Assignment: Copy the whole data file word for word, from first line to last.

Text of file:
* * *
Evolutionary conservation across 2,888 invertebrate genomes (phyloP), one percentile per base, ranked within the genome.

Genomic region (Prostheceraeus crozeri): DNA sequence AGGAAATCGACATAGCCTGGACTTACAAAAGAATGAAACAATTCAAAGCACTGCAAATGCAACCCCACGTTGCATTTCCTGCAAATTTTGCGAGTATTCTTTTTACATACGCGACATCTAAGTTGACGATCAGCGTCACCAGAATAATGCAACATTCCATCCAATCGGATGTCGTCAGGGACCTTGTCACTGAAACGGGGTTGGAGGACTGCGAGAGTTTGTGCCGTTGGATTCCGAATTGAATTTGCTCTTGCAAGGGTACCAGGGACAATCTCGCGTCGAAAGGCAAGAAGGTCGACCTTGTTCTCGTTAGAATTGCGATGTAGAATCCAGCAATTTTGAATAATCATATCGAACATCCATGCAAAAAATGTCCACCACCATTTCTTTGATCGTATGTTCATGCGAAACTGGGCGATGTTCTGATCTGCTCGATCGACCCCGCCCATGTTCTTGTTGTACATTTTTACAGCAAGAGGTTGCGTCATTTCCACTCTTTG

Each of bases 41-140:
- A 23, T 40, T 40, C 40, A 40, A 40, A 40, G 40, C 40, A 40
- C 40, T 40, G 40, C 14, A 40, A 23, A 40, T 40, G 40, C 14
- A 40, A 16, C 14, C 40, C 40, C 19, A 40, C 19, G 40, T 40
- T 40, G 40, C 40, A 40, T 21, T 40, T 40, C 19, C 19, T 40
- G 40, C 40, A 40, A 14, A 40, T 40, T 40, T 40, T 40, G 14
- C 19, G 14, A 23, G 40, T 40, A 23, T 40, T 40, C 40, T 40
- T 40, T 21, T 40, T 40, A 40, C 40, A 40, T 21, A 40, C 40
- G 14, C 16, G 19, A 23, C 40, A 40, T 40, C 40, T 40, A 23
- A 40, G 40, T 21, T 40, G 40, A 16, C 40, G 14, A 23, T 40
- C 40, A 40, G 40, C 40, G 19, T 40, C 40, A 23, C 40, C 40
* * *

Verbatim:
Evolutionary conservation across 2,888 invertebrate genomes (phyloP), one percentile per base, ranked within the genome.

Genomic region (Prostheceraeus crozeri): DNA sequence AGGAAATCGACATAGCCTGGACTTACAAAAGAATGAAACAATTCAAAGCACTGCAAATGCAACCCCACGTTGCATTTCCTGCAAATTTTGCGAGTATTCTTTTTACATACGCGACATCTAAGTTGACGATCAGCGTCACCAGAATAATGCAACATTCCATCCAATCGGATGTCGTCAGGGACCTTGTCACTGAAACGGGGTTGGAGGACTGCGAGAGTTTGTGCCGTTGGATTCCGAATTGAATTTGCTCTTGCAAGGGTACCAGGGACAATCTCGCGTCGAAAGGCAAGAAGGTCGACCTTGTTCTCGTTAGAATTGCGATGTAGAATCCAGCAATTTTGAATAATCATATCGAACATCCATGCAAAAAATGTCCACCACCATTTCTTTGATCGTATGTTCATGCGAAACTGGGCGATGTTCTGATCTGCTCGATCGACCCCGCCCATGTTCTTGTTGTACATTTTTACAGCAAGAGGTTGCGTCATTTCCACTCTTTG

Each of bases 41-140:
- A 23, T 40, T 40, C 40, A 40, A 40, A 40, G 40, C 40, A 40
- C 40, T 40, G 40, C 14, A 40, A 23, A 40, T 40, G 40, C 14
- A 40, A 16, C 14, C 40, C 40, C 19, A 40, C 19, G 40, T 40
- T 40, G 40, C 40, A 40, T 21, T 40, T 40, C 19, C 19, T 40
- G 40, C 40, A 40, A 14, A 40, T 40, T 40, T 40, T 40, G 14
- C 19, G 14, A 23, G 40, T 40, A 23, T 40, T 40, C 40, T 40
- T 40, T 21, T 40, T 40, A 40, C 40, A 40, T 21, A 40, C 40
- G 14, C 16, G 19, A 23, C 40, A 40, T 40, C 40, T 40, A 23
- A 40, G 40, T 21, T 40, G 40, A 16, C 40, G 14, A 23, T 40
- C 40, A 40, G 40, C 40, G 19, T 40, C 40, A 23, C 40, C 40